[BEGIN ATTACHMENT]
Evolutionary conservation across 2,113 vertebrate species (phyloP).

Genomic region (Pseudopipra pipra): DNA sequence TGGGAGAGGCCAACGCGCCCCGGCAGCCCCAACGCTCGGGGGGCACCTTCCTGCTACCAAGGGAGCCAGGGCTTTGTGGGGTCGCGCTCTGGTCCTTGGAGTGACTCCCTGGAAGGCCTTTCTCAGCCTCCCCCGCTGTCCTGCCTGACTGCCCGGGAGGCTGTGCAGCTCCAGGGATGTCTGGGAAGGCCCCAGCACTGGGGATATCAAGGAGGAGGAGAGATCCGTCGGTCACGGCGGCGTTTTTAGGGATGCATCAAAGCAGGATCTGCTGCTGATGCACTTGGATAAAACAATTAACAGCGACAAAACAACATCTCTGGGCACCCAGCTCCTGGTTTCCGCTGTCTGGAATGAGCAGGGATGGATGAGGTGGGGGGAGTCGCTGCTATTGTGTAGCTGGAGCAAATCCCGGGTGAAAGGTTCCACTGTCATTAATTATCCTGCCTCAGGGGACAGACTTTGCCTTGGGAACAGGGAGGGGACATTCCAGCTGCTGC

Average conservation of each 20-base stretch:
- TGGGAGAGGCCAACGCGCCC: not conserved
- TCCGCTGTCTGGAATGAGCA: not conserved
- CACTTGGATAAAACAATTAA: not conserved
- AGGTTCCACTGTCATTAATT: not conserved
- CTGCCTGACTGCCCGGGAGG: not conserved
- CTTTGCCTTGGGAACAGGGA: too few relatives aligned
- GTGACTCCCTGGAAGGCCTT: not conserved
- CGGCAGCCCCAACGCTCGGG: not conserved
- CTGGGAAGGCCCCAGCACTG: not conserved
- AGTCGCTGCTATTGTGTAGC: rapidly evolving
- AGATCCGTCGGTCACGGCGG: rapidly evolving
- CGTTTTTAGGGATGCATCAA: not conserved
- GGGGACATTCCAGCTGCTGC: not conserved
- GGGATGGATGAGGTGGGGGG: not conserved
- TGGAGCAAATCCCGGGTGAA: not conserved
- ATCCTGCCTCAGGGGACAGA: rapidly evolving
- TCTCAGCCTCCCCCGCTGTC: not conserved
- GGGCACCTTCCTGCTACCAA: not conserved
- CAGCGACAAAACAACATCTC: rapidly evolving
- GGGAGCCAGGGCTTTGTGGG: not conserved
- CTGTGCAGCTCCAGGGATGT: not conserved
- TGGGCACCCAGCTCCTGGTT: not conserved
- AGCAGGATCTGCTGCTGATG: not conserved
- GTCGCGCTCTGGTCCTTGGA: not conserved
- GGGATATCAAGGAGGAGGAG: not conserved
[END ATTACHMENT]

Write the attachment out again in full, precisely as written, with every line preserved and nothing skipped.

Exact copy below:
Evolutionary conservation across 2,113 vertebrate species (phyloP).

Genomic region (Pseudopipra pipra): DNA sequence TGGGAGAGGCCAACGCGCCCCGGCAGCCCCAACGCTCGGGGGGCACCTTCCTGCTACCAAGGGAGCCAGGGCTTTGTGGGGTCGCGCTCTGGTCCTTGGAGTGACTCCCTGGAAGGCCTTTCTCAGCCTCCCCCGCTGTCCTGCCTGACTGCCCGGGAGGCTGTGCAGCTCCAGGGATGTCTGGGAAGGCCCCAGCACTGGGGATATCAAGGAGGAGGAGAGATCCGTCGGTCACGGCGGCGTTTTTAGGGATGCATCAAAGCAGGATCTGCTGCTGATGCACTTGGATAAAACAATTAACAGCGACAAAACAACATCTCTGGGCACCCAGCTCCTGGTTTCCGCTGTCTGGAATGAGCAGGGATGGATGAGGTGGGGGGAGTCGCTGCTATTGTGTAGCTGGAGCAAATCCCGGGTGAAAGGTTCCACTGTCATTAATTATCCTGCCTCAGGGGACAGACTTTGCCTTGGGAACAGGGAGGGGACATTCCAGCTGCTGC

Average conservation of each 20-base stretch:
- TGGGAGAGGCCAACGCGCCC: not conserved
- TCCGCTGTCTGGAATGAGCA: not conserved
- CACTTGGATAAAACAATTAA: not conserved
- AGGTTCCACTGTCATTAATT: not conserved
- CTGCCTGACTGCCCGGGAGG: not conserved
- CTTTGCCTTGGGAACAGGGA: too few relatives aligned
- GTGACTCCCTGGAAGGCCTT: not conserved
- CGGCAGCCCCAACGCTCGGG: not conserved
- CTGGGAAGGCCCCAGCACTG: not conserved
- AGTCGCTGCTATTGTGTAGC: rapidly evolving
- AGATCCGTCGGTCACGGCGG: rapidly evolving
- CGTTTTTAGGGATGCATCAA: not conserved
- GGGGACATTCCAGCTGCTGC: not conserved
- GGGATGGATGAGGTGGGGGG: not conserved
- TGGAGCAAATCCCGGGTGAA: not conserved
- ATCCTGCCTCAGGGGACAGA: rapidly evolving
- TCTCAGCCTCCCCCGCTGTC: not conserved
- GGGCACCTTCCTGCTACCAA: not conserved
- CAGCGACAAAACAACATCTC: rapidly evolving
- GGGAGCCAGGGCTTTGTGGG: not conserved
- CTGTGCAGCTCCAGGGATGT: not conserved
- TGGGCACCCAGCTCCTGGTT: not conserved
- AGCAGGATCTGCTGCTGATG: not conserved
- GTCGCGCTCTGGTCCTTGGA: not conserved
- GGGATATCAAGGAGGAGGAG: not conserved